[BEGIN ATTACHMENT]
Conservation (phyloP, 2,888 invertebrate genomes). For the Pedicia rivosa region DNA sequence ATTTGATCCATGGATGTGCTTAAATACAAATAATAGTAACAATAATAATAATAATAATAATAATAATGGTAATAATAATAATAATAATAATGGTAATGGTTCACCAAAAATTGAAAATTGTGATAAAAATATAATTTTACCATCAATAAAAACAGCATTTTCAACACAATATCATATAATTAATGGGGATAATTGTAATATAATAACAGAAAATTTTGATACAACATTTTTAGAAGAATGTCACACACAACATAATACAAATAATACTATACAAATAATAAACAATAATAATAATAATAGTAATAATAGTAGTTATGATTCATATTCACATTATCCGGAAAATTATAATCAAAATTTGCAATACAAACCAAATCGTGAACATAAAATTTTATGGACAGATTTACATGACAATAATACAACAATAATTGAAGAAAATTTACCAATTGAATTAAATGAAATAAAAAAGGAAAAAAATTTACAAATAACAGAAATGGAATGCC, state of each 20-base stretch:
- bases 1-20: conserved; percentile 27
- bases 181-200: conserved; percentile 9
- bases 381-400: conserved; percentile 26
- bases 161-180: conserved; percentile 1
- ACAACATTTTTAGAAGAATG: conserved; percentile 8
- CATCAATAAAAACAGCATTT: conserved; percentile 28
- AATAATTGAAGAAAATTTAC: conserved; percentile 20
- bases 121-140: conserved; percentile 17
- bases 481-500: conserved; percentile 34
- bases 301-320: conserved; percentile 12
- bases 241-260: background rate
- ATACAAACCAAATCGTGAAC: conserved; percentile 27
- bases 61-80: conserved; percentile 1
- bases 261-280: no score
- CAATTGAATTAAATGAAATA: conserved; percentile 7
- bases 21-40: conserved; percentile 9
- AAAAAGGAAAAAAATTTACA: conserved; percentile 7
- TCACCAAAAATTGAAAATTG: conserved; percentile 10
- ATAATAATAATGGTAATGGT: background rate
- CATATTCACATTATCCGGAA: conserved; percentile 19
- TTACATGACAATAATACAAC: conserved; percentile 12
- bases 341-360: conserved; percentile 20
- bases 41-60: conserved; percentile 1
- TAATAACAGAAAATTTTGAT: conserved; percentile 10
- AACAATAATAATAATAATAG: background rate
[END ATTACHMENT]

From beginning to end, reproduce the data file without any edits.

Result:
Conservation (phyloP, 2,888 invertebrate genomes). For the Pedicia rivosa region DNA sequence ATTTGATCCATGGATGTGCTTAAATACAAATAATAGTAACAATAATAATAATAATAATAATAATAATGGTAATAATAATAATAATAATAATGGTAATGGTTCACCAAAAATTGAAAATTGTGATAAAAATATAATTTTACCATCAATAAAAACAGCATTTTCAACACAATATCATATAATTAATGGGGATAATTGTAATATAATAACAGAAAATTTTGATACAACATTTTTAGAAGAATGTCACACACAACATAATACAAATAATACTATACAAATAATAAACAATAATAATAATAATAGTAATAATAGTAGTTATGATTCATATTCACATTATCCGGAAAATTATAATCAAAATTTGCAATACAAACCAAATCGTGAACATAAAATTTTATGGACAGATTTACATGACAATAATACAACAATAATTGAAGAAAATTTACCAATTGAATTAAATGAAATAAAAAAGGAAAAAAATTTACAAATAACAGAAATGGAATGCC, state of each 20-base stretch:
- bases 1-20: conserved; percentile 27
- bases 181-200: conserved; percentile 9
- bases 381-400: conserved; percentile 26
- bases 161-180: conserved; percentile 1
- ACAACATTTTTAGAAGAATG: conserved; percentile 8
- CATCAATAAAAACAGCATTT: conserved; percentile 28
- AATAATTGAAGAAAATTTAC: conserved; percentile 20
- bases 121-140: conserved; percentile 17
- bases 481-500: conserved; percentile 34
- bases 301-320: conserved; percentile 12
- bases 241-260: background rate
- ATACAAACCAAATCGTGAAC: conserved; percentile 27
- bases 61-80: conserved; percentile 1
- bases 261-280: no score
- CAATTGAATTAAATGAAATA: conserved; percentile 7
- bases 21-40: conserved; percentile 9
- AAAAAGGAAAAAAATTTACA: conserved; percentile 7
- TCACCAAAAATTGAAAATTG: conserved; percentile 10
- ATAATAATAATGGTAATGGT: background rate
- CATATTCACATTATCCGGAA: conserved; percentile 19
- TTACATGACAATAATACAAC: conserved; percentile 12
- bases 341-360: conserved; percentile 20
- bases 41-60: conserved; percentile 1
- TAATAACAGAAAATTTTGAT: conserved; percentile 10
- AACAATAATAATAATAATAG: background rate